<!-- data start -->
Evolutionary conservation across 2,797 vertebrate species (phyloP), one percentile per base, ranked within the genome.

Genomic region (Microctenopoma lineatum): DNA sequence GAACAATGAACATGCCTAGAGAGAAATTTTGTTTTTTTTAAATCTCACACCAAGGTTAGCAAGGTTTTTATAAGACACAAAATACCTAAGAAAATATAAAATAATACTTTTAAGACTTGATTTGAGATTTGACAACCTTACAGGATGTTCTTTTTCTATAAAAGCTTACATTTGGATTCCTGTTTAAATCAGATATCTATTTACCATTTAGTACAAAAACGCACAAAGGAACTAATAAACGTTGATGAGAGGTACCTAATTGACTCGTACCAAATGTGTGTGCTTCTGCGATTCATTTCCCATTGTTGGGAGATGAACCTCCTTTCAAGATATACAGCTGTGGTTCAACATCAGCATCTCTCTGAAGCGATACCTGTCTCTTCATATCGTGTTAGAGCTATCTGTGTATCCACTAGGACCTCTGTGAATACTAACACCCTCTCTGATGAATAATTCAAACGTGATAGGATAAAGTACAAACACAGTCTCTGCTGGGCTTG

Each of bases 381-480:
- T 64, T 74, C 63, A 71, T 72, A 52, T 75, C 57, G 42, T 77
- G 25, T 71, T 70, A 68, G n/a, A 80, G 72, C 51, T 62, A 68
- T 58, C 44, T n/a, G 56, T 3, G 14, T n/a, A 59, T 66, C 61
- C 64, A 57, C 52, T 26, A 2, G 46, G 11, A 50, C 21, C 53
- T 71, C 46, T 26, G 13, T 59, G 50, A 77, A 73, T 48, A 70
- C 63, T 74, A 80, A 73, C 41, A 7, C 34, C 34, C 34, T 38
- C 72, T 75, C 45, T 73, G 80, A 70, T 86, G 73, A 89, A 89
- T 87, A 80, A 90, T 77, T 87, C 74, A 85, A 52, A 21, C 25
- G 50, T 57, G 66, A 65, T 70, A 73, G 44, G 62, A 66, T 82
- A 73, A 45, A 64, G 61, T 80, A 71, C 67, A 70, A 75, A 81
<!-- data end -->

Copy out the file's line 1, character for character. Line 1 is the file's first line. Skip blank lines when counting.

Evolutionary conservation across 2,797 vertebrate species (phyloP), one percentile per base, ranked within the genome.